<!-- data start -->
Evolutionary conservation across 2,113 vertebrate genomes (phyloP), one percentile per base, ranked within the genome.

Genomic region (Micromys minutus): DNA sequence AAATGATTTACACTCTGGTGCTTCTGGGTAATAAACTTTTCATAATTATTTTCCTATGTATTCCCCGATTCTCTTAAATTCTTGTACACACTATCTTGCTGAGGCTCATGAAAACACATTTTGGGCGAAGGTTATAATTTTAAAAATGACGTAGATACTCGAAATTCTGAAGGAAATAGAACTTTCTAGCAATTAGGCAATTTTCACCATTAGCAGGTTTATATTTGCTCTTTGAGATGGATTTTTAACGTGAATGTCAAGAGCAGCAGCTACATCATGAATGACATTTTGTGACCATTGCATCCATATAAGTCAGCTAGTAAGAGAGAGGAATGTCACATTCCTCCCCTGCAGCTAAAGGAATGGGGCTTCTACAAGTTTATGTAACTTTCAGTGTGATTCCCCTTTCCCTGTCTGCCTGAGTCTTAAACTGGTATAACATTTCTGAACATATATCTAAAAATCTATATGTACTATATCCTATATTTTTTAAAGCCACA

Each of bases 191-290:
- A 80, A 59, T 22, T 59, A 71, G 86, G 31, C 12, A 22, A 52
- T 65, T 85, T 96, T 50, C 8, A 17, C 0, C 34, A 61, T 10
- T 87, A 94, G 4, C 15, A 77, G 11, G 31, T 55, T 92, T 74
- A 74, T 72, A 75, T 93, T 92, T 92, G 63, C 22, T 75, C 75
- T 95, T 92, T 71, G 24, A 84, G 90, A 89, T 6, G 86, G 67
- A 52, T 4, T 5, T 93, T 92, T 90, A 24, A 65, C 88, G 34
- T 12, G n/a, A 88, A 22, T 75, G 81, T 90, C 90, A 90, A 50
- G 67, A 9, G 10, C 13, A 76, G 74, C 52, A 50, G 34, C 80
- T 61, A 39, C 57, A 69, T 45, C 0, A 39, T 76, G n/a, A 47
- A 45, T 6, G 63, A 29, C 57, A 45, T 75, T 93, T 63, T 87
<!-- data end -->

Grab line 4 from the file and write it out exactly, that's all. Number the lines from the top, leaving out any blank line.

- A 80, A 59, T 22, T 59, A 71, G 86, G 31, C 12, A 22, A 52